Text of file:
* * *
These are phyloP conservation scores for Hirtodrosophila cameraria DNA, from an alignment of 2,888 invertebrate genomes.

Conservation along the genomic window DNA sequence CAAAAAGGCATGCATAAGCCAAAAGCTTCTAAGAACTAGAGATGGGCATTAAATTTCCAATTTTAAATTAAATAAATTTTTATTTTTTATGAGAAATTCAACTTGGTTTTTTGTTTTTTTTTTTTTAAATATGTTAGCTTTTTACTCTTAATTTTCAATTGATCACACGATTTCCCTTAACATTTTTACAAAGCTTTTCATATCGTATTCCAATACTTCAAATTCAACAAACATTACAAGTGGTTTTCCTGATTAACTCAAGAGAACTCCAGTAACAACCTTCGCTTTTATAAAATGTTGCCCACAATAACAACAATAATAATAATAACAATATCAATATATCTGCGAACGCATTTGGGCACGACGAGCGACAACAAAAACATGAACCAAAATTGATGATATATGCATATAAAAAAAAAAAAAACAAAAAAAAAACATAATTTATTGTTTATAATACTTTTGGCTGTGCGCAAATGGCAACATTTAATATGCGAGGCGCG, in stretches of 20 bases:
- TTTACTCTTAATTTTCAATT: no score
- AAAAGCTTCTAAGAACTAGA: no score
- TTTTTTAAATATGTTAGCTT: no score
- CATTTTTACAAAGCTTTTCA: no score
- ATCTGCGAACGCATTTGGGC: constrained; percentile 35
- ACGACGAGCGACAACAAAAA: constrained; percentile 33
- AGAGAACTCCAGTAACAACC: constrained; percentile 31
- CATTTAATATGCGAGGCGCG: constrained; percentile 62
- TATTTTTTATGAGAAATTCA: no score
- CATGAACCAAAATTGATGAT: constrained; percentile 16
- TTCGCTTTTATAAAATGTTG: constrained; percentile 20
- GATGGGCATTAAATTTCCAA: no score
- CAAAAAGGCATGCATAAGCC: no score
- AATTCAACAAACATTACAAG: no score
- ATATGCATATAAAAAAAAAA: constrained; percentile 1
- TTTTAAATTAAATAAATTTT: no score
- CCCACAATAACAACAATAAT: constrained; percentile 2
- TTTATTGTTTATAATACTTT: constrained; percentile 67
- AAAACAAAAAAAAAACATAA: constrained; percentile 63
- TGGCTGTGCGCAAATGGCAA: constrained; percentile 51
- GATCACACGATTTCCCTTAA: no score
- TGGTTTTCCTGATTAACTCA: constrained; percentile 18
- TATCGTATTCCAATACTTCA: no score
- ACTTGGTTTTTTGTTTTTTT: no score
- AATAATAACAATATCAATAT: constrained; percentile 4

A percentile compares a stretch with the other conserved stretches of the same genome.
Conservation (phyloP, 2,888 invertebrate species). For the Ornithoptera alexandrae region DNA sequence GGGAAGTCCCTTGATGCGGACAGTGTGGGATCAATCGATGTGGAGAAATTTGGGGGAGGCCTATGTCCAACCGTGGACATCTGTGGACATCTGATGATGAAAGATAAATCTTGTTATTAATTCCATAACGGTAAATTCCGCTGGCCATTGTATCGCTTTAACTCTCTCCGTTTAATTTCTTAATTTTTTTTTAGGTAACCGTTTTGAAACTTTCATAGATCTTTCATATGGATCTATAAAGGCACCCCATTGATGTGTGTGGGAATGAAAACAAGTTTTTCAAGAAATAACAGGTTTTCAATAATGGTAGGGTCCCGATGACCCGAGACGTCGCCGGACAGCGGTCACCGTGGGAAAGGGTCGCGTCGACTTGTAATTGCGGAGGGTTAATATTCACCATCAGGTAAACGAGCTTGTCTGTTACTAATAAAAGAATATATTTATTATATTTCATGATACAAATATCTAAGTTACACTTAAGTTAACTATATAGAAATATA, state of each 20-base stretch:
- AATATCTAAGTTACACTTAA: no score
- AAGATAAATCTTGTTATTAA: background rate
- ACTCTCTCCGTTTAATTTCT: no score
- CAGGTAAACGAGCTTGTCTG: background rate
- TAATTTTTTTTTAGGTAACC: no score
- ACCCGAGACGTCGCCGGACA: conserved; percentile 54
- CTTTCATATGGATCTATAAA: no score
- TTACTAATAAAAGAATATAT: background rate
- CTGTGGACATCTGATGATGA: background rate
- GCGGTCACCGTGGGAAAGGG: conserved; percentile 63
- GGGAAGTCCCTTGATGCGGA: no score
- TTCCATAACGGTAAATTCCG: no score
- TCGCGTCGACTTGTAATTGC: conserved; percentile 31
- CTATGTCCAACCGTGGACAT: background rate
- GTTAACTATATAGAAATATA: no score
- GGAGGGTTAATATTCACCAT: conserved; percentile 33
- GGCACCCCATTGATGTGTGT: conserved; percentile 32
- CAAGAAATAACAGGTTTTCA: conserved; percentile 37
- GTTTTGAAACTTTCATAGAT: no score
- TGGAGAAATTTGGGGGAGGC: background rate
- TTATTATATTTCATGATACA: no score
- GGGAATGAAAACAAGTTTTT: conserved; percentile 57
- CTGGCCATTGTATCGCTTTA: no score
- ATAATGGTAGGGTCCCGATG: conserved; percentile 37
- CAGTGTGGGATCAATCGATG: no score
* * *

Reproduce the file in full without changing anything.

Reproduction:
These are phyloP conservation scores for Hirtodrosophila cameraria DNA, from an alignment of 2,888 invertebrate genomes.

Conservation along the genomic window DNA sequence CAAAAAGGCATGCATAAGCCAAAAGCTTCTAAGAACTAGAGATGGGCATTAAATTTCCAATTTTAAATTAAATAAATTTTTATTTTTTATGAGAAATTCAACTTGGTTTTTTGTTTTTTTTTTTTTAAATATGTTAGCTTTTTACTCTTAATTTTCAATTGATCACACGATTTCCCTTAACATTTTTACAAAGCTTTTCATATCGTATTCCAATACTTCAAATTCAACAAACATTACAAGTGGTTTTCCTGATTAACTCAAGAGAACTCCAGTAACAACCTTCGCTTTTATAAAATGTTGCCCACAATAACAACAATAATAATAATAACAATATCAATATATCTGCGAACGCATTTGGGCACGACGAGCGACAACAAAAACATGAACCAAAATTGATGATATATGCATATAAAAAAAAAAAAAACAAAAAAAAAACATAATTTATTGTTTATAATACTTTTGGCTGTGCGCAAATGGCAACATTTAATATGCGAGGCGCG, in stretches of 20 bases:
- TTTACTCTTAATTTTCAATT: no score
- AAAAGCTTCTAAGAACTAGA: no score
- TTTTTTAAATATGTTAGCTT: no score
- CATTTTTACAAAGCTTTTCA: no score
- ATCTGCGAACGCATTTGGGC: constrained; percentile 35
- ACGACGAGCGACAACAAAAA: constrained; percentile 33
- AGAGAACTCCAGTAACAACC: constrained; percentile 31
- CATTTAATATGCGAGGCGCG: constrained; percentile 62
- TATTTTTTATGAGAAATTCA: no score
- CATGAACCAAAATTGATGAT: constrained; percentile 16
- TTCGCTTTTATAAAATGTTG: constrained; percentile 20
- GATGGGCATTAAATTTCCAA: no score
- CAAAAAGGCATGCATAAGCC: no score
- AATTCAACAAACATTACAAG: no score
- ATATGCATATAAAAAAAAAA: constrained; percentile 1
- TTTTAAATTAAATAAATTTT: no score
- CCCACAATAACAACAATAAT: constrained; percentile 2
- TTTATTGTTTATAATACTTT: constrained; percentile 67
- AAAACAAAAAAAAAACATAA: constrained; percentile 63
- TGGCTGTGCGCAAATGGCAA: constrained; percentile 51
- GATCACACGATTTCCCTTAA: no score
- TGGTTTTCCTGATTAACTCA: constrained; percentile 18
- TATCGTATTCCAATACTTCA: no score
- ACTTGGTTTTTTGTTTTTTT: no score
- AATAATAACAATATCAATAT: constrained; percentile 4

A percentile compares a stretch with the other conserved stretches of the same genome.
Conservation (phyloP, 2,888 invertebrate species). For the Ornithoptera alexandrae region DNA sequence GGGAAGTCCCTTGATGCGGACAGTGTGGGATCAATCGATGTGGAGAAATTTGGGGGAGGCCTATGTCCAACCGTGGACATCTGTGGACATCTGATGATGAAAGATAAATCTTGTTATTAATTCCATAACGGTAAATTCCGCTGGCCATTGTATCGCTTTAACTCTCTCCGTTTAATTTCTTAATTTTTTTTTAGGTAACCGTTTTGAAACTTTCATAGATCTTTCATATGGATCTATAAAGGCACCCCATTGATGTGTGTGGGAATGAAAACAAGTTTTTCAAGAAATAACAGGTTTTCAATAATGGTAGGGTCCCGATGACCCGAGACGTCGCCGGACAGCGGTCACCGTGGGAAAGGGTCGCGTCGACTTGTAATTGCGGAGGGTTAATATTCACCATCAGGTAAACGAGCTTGTCTGTTACTAATAAAAGAATATATTTATTATATTTCATGATACAAATATCTAAGTTACACTTAAGTTAACTATATAGAAATATA, state of each 20-base stretch:
- AATATCTAAGTTACACTTAA: no score
- AAGATAAATCTTGTTATTAA: background rate
- ACTCTCTCCGTTTAATTTCT: no score
- CAGGTAAACGAGCTTGTCTG: background rate
- TAATTTTTTTTTAGGTAACC: no score
- ACCCGAGACGTCGCCGGACA: conserved; percentile 54
- CTTTCATATGGATCTATAAA: no score
- TTACTAATAAAAGAATATAT: background rate
- CTGTGGACATCTGATGATGA: background rate
- GCGGTCACCGTGGGAAAGGG: conserved; percentile 63
- GGGAAGTCCCTTGATGCGGA: no score
- TTCCATAACGGTAAATTCCG: no score
- TCGCGTCGACTTGTAATTGC: conserved; percentile 31
- CTATGTCCAACCGTGGACAT: background rate
- GTTAACTATATAGAAATATA: no score
- GGAGGGTTAATATTCACCAT: conserved; percentile 33
- GGCACCCCATTGATGTGTGT: conserved; percentile 32
- CAAGAAATAACAGGTTTTCA: conserved; percentile 37
- GTTTTGAAACTTTCATAGAT: no score
- TGGAGAAATTTGGGGGAGGC: background rate
- TTATTATATTTCATGATACA: no score
- GGGAATGAAAACAAGTTTTT: conserved; percentile 57
- CTGGCCATTGTATCGCTTTA: no score
- ATAATGGTAGGGTCCCGATG: conserved; percentile 37
- CAGTGTGGGATCAATCGATG: no score